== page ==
Genetic Modification of Organisms for Human Consumption Part 1

Some topics in nutrition remind me of politics because the spin, distortion and exaggeration make it difficult to determine the facts. I do not care what the truth is as long as I know it. Genetically modified organisms (GMO) is one of those subjects that ignites emotions in a manner that I believe is out-of-proportion for the issue.

In a recent lecture, I answered an off-topic question about how I felt about GMO foods. I stated that plant domestication was advancement for man in the same league as controlling fire was. And domestication was genetic modification. And depending on the plant, seed selection, grafts, cuttings, fermentation were just a few of the numerous types of artificial manipulation humans did to increase desirable traits and/or reduce undesirable traits. Hybrids that would not occur naturally were developed for more uniform and predictable yields. Sometimes a genetic mutation (such as a navel orange) with defects Mother Nature would never allow to develop was embraced and farmed. Early plant modification was not specific compared to what is done today, but it was much more precise than what would have occurred naturally. In fact, for hundreds of years the main crops that feed mankind have became more and more unnatural. Livestock has undergone the same process. We’ve all learned what has happened to the omega 3 fats in beef because preferred a more tender product. By the time GMO crops began to appear in the 1990’s, most of the plants and animals we consume were already so modified they could never survive without a lot of assistance. When our ancestors made something bigger or sweeter or more uniform, those desired characteristics were accompanied by other changes -- some positive, some negative and some (probably many) unrecognized. To achieve those changes hundreds if not thousands of genes were altered. The result was better looking and/or better tasting produce and livestock that were often more susceptible to a number of problems the species never had before man began to alter it. This does not mean that what is done today – injecting DNA into a cell culture or using a bacteria that serves as a carrier to deliver DNA -- is risk free, but understanding what had been done in the past makes it easier to evaluate what (and in some cases why) genetic modification has continued.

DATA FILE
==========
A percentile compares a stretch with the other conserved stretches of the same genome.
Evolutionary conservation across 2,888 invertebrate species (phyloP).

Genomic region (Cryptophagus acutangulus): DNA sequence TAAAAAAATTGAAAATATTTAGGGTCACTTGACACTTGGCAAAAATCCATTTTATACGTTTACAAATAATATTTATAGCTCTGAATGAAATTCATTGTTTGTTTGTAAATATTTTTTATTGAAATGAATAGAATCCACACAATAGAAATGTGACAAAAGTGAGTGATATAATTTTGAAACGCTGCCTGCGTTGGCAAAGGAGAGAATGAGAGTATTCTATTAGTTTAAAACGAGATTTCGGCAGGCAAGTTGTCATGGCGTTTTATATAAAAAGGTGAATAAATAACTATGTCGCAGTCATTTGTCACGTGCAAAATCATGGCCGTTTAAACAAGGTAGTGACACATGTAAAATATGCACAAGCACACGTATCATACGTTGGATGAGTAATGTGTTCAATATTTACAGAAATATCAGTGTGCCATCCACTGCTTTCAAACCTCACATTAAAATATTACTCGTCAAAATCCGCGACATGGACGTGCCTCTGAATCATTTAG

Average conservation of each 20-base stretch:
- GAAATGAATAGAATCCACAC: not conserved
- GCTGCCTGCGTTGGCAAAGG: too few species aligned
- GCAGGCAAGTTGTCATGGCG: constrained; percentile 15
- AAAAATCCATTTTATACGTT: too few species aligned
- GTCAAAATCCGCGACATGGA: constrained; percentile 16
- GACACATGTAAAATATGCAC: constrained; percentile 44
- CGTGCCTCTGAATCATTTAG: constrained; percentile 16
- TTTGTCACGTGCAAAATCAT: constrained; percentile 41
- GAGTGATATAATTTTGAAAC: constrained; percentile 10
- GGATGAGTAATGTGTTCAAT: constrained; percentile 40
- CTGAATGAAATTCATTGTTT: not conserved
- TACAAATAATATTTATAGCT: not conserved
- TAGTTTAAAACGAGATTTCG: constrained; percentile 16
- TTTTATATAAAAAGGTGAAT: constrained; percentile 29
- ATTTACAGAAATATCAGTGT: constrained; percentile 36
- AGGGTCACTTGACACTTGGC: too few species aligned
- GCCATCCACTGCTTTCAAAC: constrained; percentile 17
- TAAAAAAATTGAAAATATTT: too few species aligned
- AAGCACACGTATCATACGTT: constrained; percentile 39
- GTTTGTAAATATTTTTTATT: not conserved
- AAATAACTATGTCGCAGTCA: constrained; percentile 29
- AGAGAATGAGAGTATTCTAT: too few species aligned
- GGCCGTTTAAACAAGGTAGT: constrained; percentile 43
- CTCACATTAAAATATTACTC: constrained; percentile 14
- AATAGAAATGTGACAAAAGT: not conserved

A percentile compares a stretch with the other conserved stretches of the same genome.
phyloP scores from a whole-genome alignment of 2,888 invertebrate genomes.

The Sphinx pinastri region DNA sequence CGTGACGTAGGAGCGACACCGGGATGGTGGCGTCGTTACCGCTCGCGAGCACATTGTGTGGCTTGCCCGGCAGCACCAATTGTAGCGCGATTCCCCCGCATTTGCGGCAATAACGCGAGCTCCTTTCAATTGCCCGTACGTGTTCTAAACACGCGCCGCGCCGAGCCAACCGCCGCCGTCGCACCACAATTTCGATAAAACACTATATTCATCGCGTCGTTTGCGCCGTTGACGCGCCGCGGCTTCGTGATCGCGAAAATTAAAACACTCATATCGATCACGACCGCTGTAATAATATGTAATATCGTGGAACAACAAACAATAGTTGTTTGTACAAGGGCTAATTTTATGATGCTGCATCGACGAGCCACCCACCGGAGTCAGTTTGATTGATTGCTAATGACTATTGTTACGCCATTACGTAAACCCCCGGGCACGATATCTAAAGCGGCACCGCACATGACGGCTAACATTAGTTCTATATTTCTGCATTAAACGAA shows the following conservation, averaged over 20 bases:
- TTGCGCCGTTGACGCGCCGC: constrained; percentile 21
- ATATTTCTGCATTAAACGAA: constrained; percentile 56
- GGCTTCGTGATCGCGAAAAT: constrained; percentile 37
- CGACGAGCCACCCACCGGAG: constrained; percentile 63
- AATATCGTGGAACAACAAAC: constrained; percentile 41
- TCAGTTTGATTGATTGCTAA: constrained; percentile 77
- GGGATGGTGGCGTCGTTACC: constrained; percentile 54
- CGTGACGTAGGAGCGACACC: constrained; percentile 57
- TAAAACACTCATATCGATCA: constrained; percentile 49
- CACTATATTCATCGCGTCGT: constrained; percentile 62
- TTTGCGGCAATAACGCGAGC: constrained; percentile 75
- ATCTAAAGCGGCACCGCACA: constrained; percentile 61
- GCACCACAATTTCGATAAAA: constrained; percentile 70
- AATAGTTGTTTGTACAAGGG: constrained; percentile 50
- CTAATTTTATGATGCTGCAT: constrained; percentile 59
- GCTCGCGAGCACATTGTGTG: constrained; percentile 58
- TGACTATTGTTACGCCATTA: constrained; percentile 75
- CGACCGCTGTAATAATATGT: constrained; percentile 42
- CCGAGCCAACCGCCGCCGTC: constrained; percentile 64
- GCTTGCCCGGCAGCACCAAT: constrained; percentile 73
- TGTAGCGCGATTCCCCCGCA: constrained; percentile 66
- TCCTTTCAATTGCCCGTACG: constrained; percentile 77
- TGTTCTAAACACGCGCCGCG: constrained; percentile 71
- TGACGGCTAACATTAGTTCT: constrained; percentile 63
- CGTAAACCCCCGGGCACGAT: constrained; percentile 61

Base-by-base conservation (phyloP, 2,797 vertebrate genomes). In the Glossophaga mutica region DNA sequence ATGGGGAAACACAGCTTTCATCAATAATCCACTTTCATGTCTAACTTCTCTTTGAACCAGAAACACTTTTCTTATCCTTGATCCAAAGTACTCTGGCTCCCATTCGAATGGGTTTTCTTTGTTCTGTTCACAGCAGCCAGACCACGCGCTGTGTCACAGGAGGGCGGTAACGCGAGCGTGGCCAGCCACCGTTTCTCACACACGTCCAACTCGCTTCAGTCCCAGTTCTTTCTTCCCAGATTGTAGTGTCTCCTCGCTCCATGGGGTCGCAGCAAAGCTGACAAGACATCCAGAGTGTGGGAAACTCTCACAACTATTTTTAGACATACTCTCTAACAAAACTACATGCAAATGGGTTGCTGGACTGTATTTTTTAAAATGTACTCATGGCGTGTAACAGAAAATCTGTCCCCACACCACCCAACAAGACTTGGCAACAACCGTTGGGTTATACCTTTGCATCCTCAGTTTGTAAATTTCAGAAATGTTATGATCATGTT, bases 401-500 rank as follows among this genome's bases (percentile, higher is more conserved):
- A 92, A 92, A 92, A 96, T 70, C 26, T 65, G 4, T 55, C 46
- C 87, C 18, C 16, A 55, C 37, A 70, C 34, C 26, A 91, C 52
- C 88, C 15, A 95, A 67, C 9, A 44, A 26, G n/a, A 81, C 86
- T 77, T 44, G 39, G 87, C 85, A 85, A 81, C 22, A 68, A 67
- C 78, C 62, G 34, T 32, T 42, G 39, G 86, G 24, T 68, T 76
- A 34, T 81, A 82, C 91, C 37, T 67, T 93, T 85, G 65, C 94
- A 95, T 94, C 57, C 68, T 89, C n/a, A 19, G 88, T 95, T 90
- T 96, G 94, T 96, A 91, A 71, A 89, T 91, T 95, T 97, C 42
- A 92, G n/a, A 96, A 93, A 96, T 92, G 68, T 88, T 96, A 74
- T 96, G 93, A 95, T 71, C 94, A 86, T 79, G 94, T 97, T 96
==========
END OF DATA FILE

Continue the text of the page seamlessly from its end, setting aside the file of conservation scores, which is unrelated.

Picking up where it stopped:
One of the biggest problems with the GMO debate is context. The DC who asked me about GMO was not happy with my answer and used the example of GMO corn to my reply: “There is a can of soda and a bag of cookies on your desk, and you’re worried about corn?” Even more disturbing is the destruction of GMO produce because of safety concerns. In May 2013 GMO grapes were destroyed in France. Sugar beets in Oregon were destroyed in June 2013 GMO corn has been destroyed in Spain and Hungary. In August 2013 when GMO rice crops in the Philippines were destroyed because the rice was potentially unsafe. Let’s assume it is unsafe (even though in that case the rice had been altered to contain higher levels of beta carotene to reduce the nations large vitamin A deficiency) how’s this for a ridiculous question: Would you feed it to people who would otherwise die of starvation in 10 days knowing their risk death would increase in 10 years? Or this: “Are the GMO grape, rice, corn and sugar beet examples above more dangerous than the tobacco that is also grown in each of the 5 nations mentioned?

In part 2 we will address specific GMO pros, cons, risks, myths, facts and how a defeat at the ballot box has turned out to be a win for those concerned about GMO — including myself.

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Copyright 2013, G. Douglas Andersen, DC, DACBSP, CCN, 916 E. Imperial Hwy, Brea, CA 92821, (714) 990-0824
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